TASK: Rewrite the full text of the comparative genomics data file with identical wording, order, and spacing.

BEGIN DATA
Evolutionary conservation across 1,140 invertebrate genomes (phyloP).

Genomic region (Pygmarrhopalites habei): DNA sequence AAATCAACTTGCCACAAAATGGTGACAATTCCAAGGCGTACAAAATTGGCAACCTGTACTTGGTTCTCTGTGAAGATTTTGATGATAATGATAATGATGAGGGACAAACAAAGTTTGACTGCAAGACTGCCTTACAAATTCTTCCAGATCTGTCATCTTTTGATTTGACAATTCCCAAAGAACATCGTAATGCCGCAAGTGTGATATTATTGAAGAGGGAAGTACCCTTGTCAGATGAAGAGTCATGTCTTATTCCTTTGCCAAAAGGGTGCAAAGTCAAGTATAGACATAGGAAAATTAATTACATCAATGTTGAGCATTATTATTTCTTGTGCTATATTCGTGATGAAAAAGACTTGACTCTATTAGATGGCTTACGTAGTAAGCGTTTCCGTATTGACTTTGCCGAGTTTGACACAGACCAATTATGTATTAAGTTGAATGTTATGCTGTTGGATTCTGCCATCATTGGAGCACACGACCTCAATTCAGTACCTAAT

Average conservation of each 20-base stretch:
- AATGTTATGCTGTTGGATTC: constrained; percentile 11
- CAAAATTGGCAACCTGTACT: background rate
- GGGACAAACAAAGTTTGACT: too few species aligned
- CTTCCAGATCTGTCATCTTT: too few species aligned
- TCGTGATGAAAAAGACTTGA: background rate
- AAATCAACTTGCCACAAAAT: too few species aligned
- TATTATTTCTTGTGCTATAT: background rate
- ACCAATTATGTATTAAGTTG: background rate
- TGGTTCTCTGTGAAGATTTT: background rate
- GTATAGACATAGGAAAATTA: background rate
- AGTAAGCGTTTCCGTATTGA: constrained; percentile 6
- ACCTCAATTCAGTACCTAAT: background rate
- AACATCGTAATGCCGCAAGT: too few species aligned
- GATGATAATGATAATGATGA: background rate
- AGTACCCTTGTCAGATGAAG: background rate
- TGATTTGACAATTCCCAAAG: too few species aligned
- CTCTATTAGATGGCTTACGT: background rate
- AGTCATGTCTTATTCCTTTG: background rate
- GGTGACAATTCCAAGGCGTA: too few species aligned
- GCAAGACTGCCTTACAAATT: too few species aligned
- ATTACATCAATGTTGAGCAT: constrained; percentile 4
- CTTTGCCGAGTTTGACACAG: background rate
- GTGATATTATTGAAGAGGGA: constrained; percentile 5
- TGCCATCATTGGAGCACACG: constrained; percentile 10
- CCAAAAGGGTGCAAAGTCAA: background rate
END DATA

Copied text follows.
Evolutionary conservation across 1,140 invertebrate genomes (phyloP).

Genomic region (Pygmarrhopalites habei): DNA sequence AAATCAACTTGCCACAAAATGGTGACAATTCCAAGGCGTACAAAATTGGCAACCTGTACTTGGTTCTCTGTGAAGATTTTGATGATAATGATAATGATGAGGGACAAACAAAGTTTGACTGCAAGACTGCCTTACAAATTCTTCCAGATCTGTCATCTTTTGATTTGACAATTCCCAAAGAACATCGTAATGCCGCAAGTGTGATATTATTGAAGAGGGAAGTACCCTTGTCAGATGAAGAGTCATGTCTTATTCCTTTGCCAAAAGGGTGCAAAGTCAAGTATAGACATAGGAAAATTAATTACATCAATGTTGAGCATTATTATTTCTTGTGCTATATTCGTGATGAAAAAGACTTGACTCTATTAGATGGCTTACGTAGTAAGCGTTTCCGTATTGACTTTGCCGAGTTTGACACAGACCAATTATGTATTAAGTTGAATGTTATGCTGTTGGATTCTGCCATCATTGGAGCACACGACCTCAATTCAGTACCTAAT

Average conservation of each 20-base stretch:
- AATGTTATGCTGTTGGATTC: constrained; percentile 11
- CAAAATTGGCAACCTGTACT: background rate
- GGGACAAACAAAGTTTGACT: too few species aligned
- CTTCCAGATCTGTCATCTTT: too few species aligned
- TCGTGATGAAAAAGACTTGA: background rate
- AAATCAACTTGCCACAAAAT: too few species aligned
- TATTATTTCTTGTGCTATAT: background rate
- ACCAATTATGTATTAAGTTG: background rate
- TGGTTCTCTGTGAAGATTTT: background rate
- GTATAGACATAGGAAAATTA: background rate
- AGTAAGCGTTTCCGTATTGA: constrained; percentile 6
- ACCTCAATTCAGTACCTAAT: background rate
- AACATCGTAATGCCGCAAGT: too few species aligned
- GATGATAATGATAATGATGA: background rate
- AGTACCCTTGTCAGATGAAG: background rate
- TGATTTGACAATTCCCAAAG: too few species aligned
- CTCTATTAGATGGCTTACGT: background rate
- AGTCATGTCTTATTCCTTTG: background rate
- GGTGACAATTCCAAGGCGTA: too few species aligned
- GCAAGACTGCCTTACAAATT: too few species aligned
- ATTACATCAATGTTGAGCAT: constrained; percentile 4
- CTTTGCCGAGTTTGACACAG: background rate
- GTGATATTATTGAAGAGGGA: constrained; percentile 5
- TGCCATCATTGGAGCACACG: constrained; percentile 10
- CCAAAAGGGTGCAAAGTCAA: background rate